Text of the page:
The Collation

Research and Exploration at the Folger

Posts By: Guest Author

Book History, Manuscript Studies, and Navigating Special Collections During COVID-19

A guest post by Breanne Weber and Tamara Mahadin In the midst of a pandemic, participants of the Folger Institute’s “Orientation to Research Methods and Agendas” gathered in a virtual seminar space this summer. Since the COVID-19 pandemic halted access to the archives in institutional libraries, this year’s seminar, in collaboration with Pennsylvania State University, was a different, yet eye-opening, experience.… Continue Reading

An Experiment in Following a Worm Through a Folded Letter

A guest post by William Davis Folger staff have long been interested in folding early modern letters for mailing. It comes up periodically when someone finds a letter with unusual folds. Both Heather Wolfe and Erin Blake have written Collation posts about discovering how certain types of folds were done and why. However, a digital surrogate is not usually a source that leaps to mind as a tool when confronted with folding questions.… Continue Reading

Postcards in the (home) archive: Folger postcards, 1936

A guest post by Stephen Grant Printed on picture side: FOLGER SHAKESPERIAN LIBRARY, WASHINGTON, D. C. 4A-H1791  Printed on address side: B. S. REYNOLDS CO., 918 D St., NORTHWEST WASHINGTON, D.C. “C. T. ART-COLORTONE” MADE ONLY BY CURT TEICH & CO., INC., CHICAGO, U.S.A. THIS SPACE FOR WRITING MESSAGES. THIS SPACE FOR ADDRESS ONLY. Written message: March 16, 1936 Dear Mrs Brubaker – The pale blue dress I am sending you has been cleaned only once – last week – so it is probably worth being dyed.Continue Reading

A Conservation Intern’s Observations on STC 2608

A guest post by Kevin Cilurzo (with particular thanks to Adrienne Bell) For a conservator, to disbind and rebind a book is a rare chance to study and understand its binding structure. With broken sewing and loose detached leaves, Folger STC 2608 needed major conservation treatment before it could be safely handled by readers. Folger STC 2608 is a hybrid book combining a manuscript and a printed text.… Continue Reading

Reading Anatomy Texts Like Poetry (and why we should do it more often)

A guest post by Whitney Sperrazza When we look at this page from Thomas Bartholin’s 1668 anatomy text (Folger B977), it’s easy to think of it as an objective document. We imagine we are seeing “data” about the womb and clitoris gathered by the anatomist during the dissection process. Reading science books, even old ones, this is the prevailing pattern, and one that scientists themselves continue to cultivate.… Continue Reading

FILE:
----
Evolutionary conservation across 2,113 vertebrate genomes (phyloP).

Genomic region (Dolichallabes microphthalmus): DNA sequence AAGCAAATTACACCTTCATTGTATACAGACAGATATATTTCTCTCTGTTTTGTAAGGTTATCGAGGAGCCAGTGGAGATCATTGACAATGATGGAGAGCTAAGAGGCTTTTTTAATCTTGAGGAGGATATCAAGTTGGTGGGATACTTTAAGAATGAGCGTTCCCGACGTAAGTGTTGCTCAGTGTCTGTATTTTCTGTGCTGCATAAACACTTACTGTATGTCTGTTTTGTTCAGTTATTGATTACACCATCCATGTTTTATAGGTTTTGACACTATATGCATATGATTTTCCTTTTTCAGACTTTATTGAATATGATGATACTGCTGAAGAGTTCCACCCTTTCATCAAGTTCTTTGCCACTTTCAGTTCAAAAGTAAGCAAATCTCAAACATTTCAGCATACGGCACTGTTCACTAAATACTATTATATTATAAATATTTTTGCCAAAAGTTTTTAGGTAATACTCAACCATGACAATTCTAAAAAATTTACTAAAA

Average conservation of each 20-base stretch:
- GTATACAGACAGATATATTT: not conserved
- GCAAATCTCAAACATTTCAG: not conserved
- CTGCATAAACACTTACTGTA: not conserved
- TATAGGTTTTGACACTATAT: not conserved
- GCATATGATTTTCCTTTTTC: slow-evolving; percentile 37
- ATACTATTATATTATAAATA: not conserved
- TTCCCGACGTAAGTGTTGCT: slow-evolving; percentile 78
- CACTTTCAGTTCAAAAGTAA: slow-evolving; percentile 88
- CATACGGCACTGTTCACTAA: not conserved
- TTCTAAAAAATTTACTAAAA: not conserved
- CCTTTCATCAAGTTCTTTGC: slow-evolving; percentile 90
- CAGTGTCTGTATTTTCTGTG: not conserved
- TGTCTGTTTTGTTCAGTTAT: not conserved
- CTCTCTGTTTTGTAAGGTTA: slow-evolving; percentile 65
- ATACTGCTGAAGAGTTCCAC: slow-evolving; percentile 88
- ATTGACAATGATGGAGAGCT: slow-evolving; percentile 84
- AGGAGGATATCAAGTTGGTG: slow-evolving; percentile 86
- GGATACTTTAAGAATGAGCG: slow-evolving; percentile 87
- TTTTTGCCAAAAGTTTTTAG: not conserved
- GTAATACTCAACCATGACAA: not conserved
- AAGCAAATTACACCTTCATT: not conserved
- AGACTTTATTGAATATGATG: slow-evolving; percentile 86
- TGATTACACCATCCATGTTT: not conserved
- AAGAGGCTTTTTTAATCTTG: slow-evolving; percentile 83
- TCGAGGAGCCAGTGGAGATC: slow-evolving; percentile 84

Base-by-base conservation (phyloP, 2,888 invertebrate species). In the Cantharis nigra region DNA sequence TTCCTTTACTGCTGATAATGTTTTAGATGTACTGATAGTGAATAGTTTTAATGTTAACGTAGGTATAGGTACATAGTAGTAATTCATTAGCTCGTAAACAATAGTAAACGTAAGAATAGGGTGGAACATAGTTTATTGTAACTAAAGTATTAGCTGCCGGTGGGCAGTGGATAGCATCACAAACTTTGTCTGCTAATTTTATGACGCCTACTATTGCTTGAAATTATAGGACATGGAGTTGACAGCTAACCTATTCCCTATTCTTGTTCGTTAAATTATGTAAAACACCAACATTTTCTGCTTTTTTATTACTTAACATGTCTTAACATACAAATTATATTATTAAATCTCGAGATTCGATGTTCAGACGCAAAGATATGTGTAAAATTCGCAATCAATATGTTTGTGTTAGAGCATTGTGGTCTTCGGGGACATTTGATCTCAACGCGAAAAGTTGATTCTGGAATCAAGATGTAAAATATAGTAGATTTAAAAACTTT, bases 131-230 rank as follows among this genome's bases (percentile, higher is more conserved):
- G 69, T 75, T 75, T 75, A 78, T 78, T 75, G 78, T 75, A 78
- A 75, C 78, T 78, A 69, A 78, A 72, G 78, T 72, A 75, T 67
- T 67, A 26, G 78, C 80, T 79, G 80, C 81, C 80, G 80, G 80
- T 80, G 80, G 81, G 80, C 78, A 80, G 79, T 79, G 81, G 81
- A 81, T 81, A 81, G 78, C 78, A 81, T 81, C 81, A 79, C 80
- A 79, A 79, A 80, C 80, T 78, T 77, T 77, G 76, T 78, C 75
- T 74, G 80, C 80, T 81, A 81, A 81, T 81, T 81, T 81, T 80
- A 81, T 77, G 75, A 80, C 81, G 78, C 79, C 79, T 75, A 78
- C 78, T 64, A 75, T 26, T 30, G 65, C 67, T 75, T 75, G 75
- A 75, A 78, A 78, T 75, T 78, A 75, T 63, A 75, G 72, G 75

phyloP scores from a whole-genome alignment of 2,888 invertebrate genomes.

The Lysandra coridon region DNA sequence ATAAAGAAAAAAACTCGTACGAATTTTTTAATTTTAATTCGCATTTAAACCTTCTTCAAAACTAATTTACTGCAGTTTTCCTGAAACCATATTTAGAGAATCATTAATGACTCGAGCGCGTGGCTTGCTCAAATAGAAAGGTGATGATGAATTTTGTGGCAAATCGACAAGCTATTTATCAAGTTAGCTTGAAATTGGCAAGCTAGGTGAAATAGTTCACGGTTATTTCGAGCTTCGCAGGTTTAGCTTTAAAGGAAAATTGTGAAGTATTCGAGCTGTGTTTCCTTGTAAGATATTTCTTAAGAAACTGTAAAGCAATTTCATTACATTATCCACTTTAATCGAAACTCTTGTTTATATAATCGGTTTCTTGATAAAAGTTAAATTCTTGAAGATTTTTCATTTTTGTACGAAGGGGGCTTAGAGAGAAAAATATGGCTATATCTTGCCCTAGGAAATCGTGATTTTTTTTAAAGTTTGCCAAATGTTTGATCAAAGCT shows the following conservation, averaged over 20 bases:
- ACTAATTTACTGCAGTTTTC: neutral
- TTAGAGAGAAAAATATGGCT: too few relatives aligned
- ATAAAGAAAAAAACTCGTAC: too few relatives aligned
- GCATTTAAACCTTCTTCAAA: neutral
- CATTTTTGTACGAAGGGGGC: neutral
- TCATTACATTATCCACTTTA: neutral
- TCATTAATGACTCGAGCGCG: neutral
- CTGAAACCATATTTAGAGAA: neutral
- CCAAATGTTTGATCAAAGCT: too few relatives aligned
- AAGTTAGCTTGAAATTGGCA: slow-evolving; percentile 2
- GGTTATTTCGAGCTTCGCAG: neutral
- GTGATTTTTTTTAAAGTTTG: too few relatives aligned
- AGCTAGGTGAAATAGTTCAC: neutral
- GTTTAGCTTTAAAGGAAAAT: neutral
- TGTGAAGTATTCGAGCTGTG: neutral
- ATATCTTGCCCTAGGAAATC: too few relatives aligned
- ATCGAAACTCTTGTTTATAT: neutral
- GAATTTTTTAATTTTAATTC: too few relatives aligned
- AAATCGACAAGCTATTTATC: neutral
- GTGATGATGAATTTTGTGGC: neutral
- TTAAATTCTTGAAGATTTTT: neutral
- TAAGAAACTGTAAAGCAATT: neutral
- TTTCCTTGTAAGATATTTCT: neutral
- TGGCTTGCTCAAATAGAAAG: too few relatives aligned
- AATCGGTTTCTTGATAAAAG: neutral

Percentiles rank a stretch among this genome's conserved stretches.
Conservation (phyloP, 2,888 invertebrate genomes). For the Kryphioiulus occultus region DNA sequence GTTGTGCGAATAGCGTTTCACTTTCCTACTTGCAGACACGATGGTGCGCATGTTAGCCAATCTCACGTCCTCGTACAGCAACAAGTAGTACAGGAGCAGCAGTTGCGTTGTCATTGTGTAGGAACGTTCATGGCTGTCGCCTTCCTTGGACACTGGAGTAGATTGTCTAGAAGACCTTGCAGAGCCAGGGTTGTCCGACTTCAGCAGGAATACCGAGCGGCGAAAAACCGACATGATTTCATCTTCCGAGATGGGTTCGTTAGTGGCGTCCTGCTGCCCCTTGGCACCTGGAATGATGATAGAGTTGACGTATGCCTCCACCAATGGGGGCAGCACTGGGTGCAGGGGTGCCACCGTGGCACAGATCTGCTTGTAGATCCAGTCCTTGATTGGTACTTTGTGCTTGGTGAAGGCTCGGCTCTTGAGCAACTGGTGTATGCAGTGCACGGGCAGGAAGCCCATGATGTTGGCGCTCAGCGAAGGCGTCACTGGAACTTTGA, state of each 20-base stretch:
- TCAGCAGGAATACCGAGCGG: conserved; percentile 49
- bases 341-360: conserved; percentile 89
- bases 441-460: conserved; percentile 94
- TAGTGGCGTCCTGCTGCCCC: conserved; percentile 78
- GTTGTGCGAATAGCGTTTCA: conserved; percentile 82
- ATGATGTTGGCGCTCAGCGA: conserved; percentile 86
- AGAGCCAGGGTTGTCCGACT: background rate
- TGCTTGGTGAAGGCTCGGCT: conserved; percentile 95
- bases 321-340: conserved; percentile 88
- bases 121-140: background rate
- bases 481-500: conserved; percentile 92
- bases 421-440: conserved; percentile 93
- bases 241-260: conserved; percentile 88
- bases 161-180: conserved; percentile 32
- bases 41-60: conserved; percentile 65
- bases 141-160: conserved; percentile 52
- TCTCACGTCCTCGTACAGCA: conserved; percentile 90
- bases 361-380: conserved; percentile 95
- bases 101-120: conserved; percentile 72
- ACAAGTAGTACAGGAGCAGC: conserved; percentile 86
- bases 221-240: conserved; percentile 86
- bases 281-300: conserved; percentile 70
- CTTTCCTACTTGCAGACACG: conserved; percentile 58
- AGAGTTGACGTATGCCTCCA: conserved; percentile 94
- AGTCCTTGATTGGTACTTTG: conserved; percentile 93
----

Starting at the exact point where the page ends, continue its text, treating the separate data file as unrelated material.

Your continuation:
Decoding Early Modern Gossip

A guest post by Alicia Petersen What comes to mind when you think of a coded letter? Political intrigue? Espionage? As the Folger Shakespeare Library’s 2014-5 exhibition Decoding the Renaissance: 500 Years of Codes and Ciphers highlighted, these guesses are pretty accurate. Particularly in the tense political climate surrounding the English Civil Wars (1642-1651), coded letters abounded in connection to plots and conspiracies.… Continue Reading

Postcards in the (home) archive: Folger postcards, 1935

A guest post by Stephen Grant Editor’s Note: Stephen’s previous post covers postcards of the Folger from 1934. Printed on picture side: Statue of Puck Folger Shakespeare Library Printed on address side: FIGURE OF PUCK, BY BRENDA PUTNAM   FOLGER SHAKESPEARE LIBRARY, WASHINGTON, D.C. ©RIDEOUT STUDIO    POST CARD    CORRESPONDENCE Written message: “Perhaps with a magnifying glass you can read what Puck is saying.Continue Reading

Facial Misrecognition

A guest post by Wan-Chuan Kao  Oliver Sacks, who brought to popular awareness many cognitive conditions that are simultaneously debilitating and fascinating—such as visual agnosia, of which face blindness is one type—observes that “our faces bear the stamp of our experiences and our character”; and “it is with our faces that we face the world, from the moment of birth to the moment of death.”… Continue Reading

Birds, Beasts, Maps, and Books: The Search for Richard Daniel, Esquire

A guest post by Danielle Skeehan Even before research libraries shut down in March 2020, digitization efforts had already changed how we access archives and how we can do research. From the comfort of my home, I can do a keyword search in Readex, EEBO, Shaw-Shoemaker, and other databases, and access thousands of results in seconds. But, of course, digital archives cannot replace the valuable feedback and support provided by archivists, library staff, your fellowship cohort, and often the fellow sitting next to you in the reading room.… Continue Reading

Postcards in the (Home) Archive: Folger Postcards, 1934

A guest post by Stephen Grant As I set out with “Folger Postcards 1934” to share my personal collection of Folger postcards in a systematic way with all you Collators, I have to pause. Why am I doing this? Yes, due to a) the building renovation, and b) COVID-19, I cannot access the Folger archives. But why has not someone else (until now) taken stock of all the picture postcards produced by or related to Folger—exterior, interior, artifacts—and the wealth of information one can gain from them?… Continue Reading